#Serengeti – What lies ahead and what we’re doing about it.

SERENGETI WATCH – The Now and The Future

The Serengeti faces big challenges in 2018
Dear Serengeti Supporter

Below are three critical issues facing the Serengeti ecosystem.

  • The Mara River
  • The Serengeti Highway
  • Communities Around the Serengeti

We will need the support of concerned people like you if we are to keep the Serengeti alive and well. Please help.

We have a lot to do!

Enyapuiyapui Swamp. Source of the Mara River. photo No Water No Life

Saving the Mara River is saving the Serengeti itself.

The river is a slender thread that holds the entire ecosystem together. Without it, the migration will collapse. And it would be a matter of weeks or months, not years!

Photos: Wildebeest approach the river for a crossing.

Enyapuiyapui Swamp in the Kenya highlands, source of the Mara River.

The Mara River is supplied by water from the Mau Forest in the highlands of central Kenya. But the forest is steadily being eroded through deforestation, agriculture, and dams. This has already reduced the flow of the river as it makes its way to the Masai Mara Reserve.

Then last year experts sounded another alarm, a series of dams downstream from the Mau Forest they say would dry up the Mara River during a draught and "kill the Serengeti."

We can see what’s happening right now in Cape Town, South Africa, which may well be the first major city in the world to run out of water. The reasons – severe draught, population increase, and a change in overall weather patterns due to climate change. These same factors are operating on the Mara River Basin. Kenya’s population growth is high. The current population of about 50 million is expected to 95 million by 2050 and 140 million by the end of the century.

For more on the Mara River Basin, see this article by No Water No Life. Learn more on proposed dams here.

What we’re doing

Last year we alerted the East African Wildlife Society (EAWLS) in Kenya and No Water No Life in the US, and we’re partnering with them to monitor developments and do advocacy work in Kenya. This month (February 2018) EAWLS is convening a meeting of experts and stakeholders in Nairobi. The solution to the problem lies in cooperation between Kenya and Tanzania, which share this ecosystem. As with the Serengeti highway, it ultimately falls under the protocols and legal apparatus of the East African Community.

In the meantime we will monitor this closely and work with our partners to find a lasting solution. The big question is: Given a finite water supply, huge population growth, and climate change, can there actually be a long-term, win-win solution that gives water to people but keeps the Mara River running for wildlife? What might that be? And who decides?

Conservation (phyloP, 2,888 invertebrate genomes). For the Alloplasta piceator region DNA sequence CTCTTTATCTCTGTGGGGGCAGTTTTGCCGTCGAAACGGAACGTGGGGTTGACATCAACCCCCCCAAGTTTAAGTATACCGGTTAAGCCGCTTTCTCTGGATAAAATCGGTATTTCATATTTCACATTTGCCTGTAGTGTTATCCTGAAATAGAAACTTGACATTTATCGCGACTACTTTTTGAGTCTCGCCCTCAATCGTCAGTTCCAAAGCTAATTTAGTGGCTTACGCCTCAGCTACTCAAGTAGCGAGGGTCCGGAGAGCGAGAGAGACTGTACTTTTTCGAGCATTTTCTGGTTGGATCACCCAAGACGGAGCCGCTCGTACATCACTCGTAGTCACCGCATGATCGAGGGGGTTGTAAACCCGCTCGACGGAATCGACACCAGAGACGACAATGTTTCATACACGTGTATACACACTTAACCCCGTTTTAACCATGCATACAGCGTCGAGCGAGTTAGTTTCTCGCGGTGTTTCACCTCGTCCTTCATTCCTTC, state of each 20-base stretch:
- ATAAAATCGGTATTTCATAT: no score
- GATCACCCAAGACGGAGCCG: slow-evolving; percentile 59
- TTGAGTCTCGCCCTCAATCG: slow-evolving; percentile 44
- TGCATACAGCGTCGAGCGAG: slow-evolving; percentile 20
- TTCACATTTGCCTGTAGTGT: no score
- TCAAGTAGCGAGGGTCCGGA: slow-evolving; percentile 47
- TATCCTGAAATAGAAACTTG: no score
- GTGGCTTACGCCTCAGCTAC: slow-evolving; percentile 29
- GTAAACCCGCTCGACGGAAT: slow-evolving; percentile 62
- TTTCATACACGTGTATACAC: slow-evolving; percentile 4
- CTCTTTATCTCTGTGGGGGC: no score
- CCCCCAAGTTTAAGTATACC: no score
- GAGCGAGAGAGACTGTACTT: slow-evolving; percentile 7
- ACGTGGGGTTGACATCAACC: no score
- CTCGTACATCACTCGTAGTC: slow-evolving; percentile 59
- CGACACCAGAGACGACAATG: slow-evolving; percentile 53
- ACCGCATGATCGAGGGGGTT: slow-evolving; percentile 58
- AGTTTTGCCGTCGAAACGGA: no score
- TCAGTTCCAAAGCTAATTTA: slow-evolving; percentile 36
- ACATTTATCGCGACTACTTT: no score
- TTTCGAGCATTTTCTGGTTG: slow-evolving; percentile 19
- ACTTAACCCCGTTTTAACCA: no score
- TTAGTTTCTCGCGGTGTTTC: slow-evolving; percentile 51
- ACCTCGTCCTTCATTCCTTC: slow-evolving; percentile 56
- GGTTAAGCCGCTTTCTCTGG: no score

Photos copyright: Alison Jones, for No Water No Life


This threat never really left and is making a resurgence.

The Tanzanian government recently announced that work on a road from Arusha to Musoma, on Lake Victoria, had been started by a Chinese construction company. Such a route would necessarily take it through the Serengeti.

The map we’ve prepared shows what highways have been proposed and approved.

So far, the Tanzanian government has not re-stated its intention to leave the section through the Serengeti untouched. But it’s obvious that roads on either side of park pose a grave threat as they may eventually be connected. Better, alternate southern routes (two versions) are shown in purple.

What we’re doing

We are currently monitoring this on the ground. Should it become apparent that the section through the Serengeti will be paved, or even upgraded, we will again support legal action against it. Internationally, we are looking into ways to dissuade China from paving a road through the park.

Map: Amy Haak, Serengeti Watch


Human welfare and the Serengeti ecosystem are inextricably linked.

Communities around the Serengeti are growing at a very high rate. Incursions into the Serengeti National Park and Masai Mara Reserve are increasing.

At the current pace, human population in East Africa will double by mid-century. How can human welfare progress? How can the ecosystem stand such a tsunami of population growth? It will only fuel more roads, dams, and land degradation. People and wildlife will suffer.

What we are doing

Our partner in Tanzania, the Serengeti Preservation Foundation, is working in communities to find solutions. School and radio programs are opening discussion and educating a new generation of leaders. We are also working to introduce health and family planning services. It is an integrated approach called PHE, Population, Health, and Environment. If we are to have any impact, women will have a key role to play.

Programs are up and running.

We need your support!

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